Last, the association said any required reporting with respect to fixed voice service availability should be at the same level of granularity as would be compelled for broadband availability reporting.

NTCA Reiterates Need to Make USAC’s Location Determination Guidance Consistent With Commission Rules

NTCA–The Rural Broadband Association filed reply comments July 25, 2019, with the FCC pointing out that those who filed comments in the proceeding unanimously supported the request by Northeast Iowa Telephone Co. (Monona, Iowa) and Western Iowa Telephone Association for clarification or modification of the Universal Service Administrative Co.’s (USAC) guidance regarding whether residential locations that are co-located with a business count as two separate locations for purposes of complying with the commission’s service requirements.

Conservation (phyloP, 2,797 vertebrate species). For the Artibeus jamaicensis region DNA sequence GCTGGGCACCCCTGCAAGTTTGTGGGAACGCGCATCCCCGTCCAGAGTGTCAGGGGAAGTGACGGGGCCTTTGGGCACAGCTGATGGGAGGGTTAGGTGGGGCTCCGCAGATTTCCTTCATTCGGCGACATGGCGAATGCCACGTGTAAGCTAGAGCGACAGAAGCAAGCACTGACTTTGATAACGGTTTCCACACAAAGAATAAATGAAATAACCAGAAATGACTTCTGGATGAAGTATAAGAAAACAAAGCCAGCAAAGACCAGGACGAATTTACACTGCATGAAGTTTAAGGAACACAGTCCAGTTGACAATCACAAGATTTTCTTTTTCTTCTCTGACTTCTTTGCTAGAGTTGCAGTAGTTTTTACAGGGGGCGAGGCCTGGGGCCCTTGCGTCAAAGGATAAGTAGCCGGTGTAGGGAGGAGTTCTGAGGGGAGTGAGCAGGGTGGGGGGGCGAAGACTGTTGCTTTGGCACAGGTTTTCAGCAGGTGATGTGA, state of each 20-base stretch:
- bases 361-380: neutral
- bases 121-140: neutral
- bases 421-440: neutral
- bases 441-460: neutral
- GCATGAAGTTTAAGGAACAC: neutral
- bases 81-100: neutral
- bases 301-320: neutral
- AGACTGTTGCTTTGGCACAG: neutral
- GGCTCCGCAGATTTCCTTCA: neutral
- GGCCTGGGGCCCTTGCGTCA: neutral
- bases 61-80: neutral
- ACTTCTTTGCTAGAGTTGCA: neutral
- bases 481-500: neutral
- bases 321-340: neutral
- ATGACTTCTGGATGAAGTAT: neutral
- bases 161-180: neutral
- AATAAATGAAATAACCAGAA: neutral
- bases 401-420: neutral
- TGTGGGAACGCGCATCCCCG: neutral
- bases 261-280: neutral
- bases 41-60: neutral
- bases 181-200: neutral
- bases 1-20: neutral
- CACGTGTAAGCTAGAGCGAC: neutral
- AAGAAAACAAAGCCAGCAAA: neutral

NTCA noted that the “record unmistakably demonstrates that carriers have been relying upon the [commission’s] definition of serviceable locations … in determining whether to elect A-CAM support” and “changing the rules midstream would be detrimental to carriers that relied upon” that definition.  NTCA also commented that USAC’s guidance creates “uncertainty among carriers” and adds “unnecessary costs and delays to customers seeking to subscribe to broadband service in rural areas” due to the conflicting statement that carriers must install separate equipment to any business location that shares the same property as a residence.